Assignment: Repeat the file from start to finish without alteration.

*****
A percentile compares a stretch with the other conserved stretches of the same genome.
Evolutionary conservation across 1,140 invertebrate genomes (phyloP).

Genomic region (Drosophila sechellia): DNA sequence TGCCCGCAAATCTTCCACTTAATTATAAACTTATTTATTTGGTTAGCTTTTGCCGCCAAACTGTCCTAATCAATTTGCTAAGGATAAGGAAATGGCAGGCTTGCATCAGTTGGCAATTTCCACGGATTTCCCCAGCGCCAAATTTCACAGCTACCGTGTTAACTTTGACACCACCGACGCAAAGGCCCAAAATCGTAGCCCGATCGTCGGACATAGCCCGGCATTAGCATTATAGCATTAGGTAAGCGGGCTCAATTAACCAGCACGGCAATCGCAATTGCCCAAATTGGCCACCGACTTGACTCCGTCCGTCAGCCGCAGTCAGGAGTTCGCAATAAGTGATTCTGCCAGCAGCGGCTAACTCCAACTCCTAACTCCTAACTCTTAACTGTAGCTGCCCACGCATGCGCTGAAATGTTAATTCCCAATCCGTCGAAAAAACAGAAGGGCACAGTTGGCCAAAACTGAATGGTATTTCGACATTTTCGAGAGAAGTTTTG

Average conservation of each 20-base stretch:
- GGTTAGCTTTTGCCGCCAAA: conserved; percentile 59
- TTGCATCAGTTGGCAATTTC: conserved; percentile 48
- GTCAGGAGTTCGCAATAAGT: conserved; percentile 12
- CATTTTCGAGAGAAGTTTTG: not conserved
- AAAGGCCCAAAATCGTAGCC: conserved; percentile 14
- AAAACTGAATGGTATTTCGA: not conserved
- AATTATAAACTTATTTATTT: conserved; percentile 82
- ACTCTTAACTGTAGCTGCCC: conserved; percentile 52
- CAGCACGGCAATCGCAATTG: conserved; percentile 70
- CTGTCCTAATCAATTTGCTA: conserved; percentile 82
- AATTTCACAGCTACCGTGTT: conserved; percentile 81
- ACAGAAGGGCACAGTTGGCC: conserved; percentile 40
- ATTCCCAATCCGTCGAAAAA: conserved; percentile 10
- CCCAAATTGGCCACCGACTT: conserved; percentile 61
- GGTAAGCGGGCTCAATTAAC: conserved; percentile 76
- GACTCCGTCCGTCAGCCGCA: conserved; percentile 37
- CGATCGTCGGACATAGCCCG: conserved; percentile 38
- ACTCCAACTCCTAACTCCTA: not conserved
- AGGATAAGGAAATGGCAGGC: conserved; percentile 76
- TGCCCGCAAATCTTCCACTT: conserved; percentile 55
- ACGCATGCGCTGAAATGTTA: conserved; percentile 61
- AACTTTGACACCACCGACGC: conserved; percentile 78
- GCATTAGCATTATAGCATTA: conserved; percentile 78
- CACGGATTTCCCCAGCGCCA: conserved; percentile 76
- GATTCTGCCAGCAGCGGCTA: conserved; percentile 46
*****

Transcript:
A percentile compares a stretch with the other conserved stretches of the same genome.
Evolutionary conservation across 1,140 invertebrate genomes (phyloP).

Genomic region (Drosophila sechellia): DNA sequence TGCCCGCAAATCTTCCACTTAATTATAAACTTATTTATTTGGTTAGCTTTTGCCGCCAAACTGTCCTAATCAATTTGCTAAGGATAAGGAAATGGCAGGCTTGCATCAGTTGGCAATTTCCACGGATTTCCCCAGCGCCAAATTTCACAGCTACCGTGTTAACTTTGACACCACCGACGCAAAGGCCCAAAATCGTAGCCCGATCGTCGGACATAGCCCGGCATTAGCATTATAGCATTAGGTAAGCGGGCTCAATTAACCAGCACGGCAATCGCAATTGCCCAAATTGGCCACCGACTTGACTCCGTCCGTCAGCCGCAGTCAGGAGTTCGCAATAAGTGATTCTGCCAGCAGCGGCTAACTCCAACTCCTAACTCCTAACTCTTAACTGTAGCTGCCCACGCATGCGCTGAAATGTTAATTCCCAATCCGTCGAAAAAACAGAAGGGCACAGTTGGCCAAAACTGAATGGTATTTCGACATTTTCGAGAGAAGTTTTG

Average conservation of each 20-base stretch:
- GGTTAGCTTTTGCCGCCAAA: conserved; percentile 59
- TTGCATCAGTTGGCAATTTC: conserved; percentile 48
- GTCAGGAGTTCGCAATAAGT: conserved; percentile 12
- CATTTTCGAGAGAAGTTTTG: not conserved
- AAAGGCCCAAAATCGTAGCC: conserved; percentile 14
- AAAACTGAATGGTATTTCGA: not conserved
- AATTATAAACTTATTTATTT: conserved; percentile 82
- ACTCTTAACTGTAGCTGCCC: conserved; percentile 52
- CAGCACGGCAATCGCAATTG: conserved; percentile 70
- CTGTCCTAATCAATTTGCTA: conserved; percentile 82
- AATTTCACAGCTACCGTGTT: conserved; percentile 81
- ACAGAAGGGCACAGTTGGCC: conserved; percentile 40
- ATTCCCAATCCGTCGAAAAA: conserved; percentile 10
- CCCAAATTGGCCACCGACTT: conserved; percentile 61
- GGTAAGCGGGCTCAATTAAC: conserved; percentile 76
- GACTCCGTCCGTCAGCCGCA: conserved; percentile 37
- CGATCGTCGGACATAGCCCG: conserved; percentile 38
- ACTCCAACTCCTAACTCCTA: not conserved
- AGGATAAGGAAATGGCAGGC: conserved; percentile 76
- TGCCCGCAAATCTTCCACTT: conserved; percentile 55
- ACGCATGCGCTGAAATGTTA: conserved; percentile 61
- AACTTTGACACCACCGACGC: conserved; percentile 78
- GCATTAGCATTATAGCATTA: conserved; percentile 78
- CACGGATTTCCCCAGCGCCA: conserved; percentile 76
- GATTCTGCCAGCAGCGGCTA: conserved; percentile 46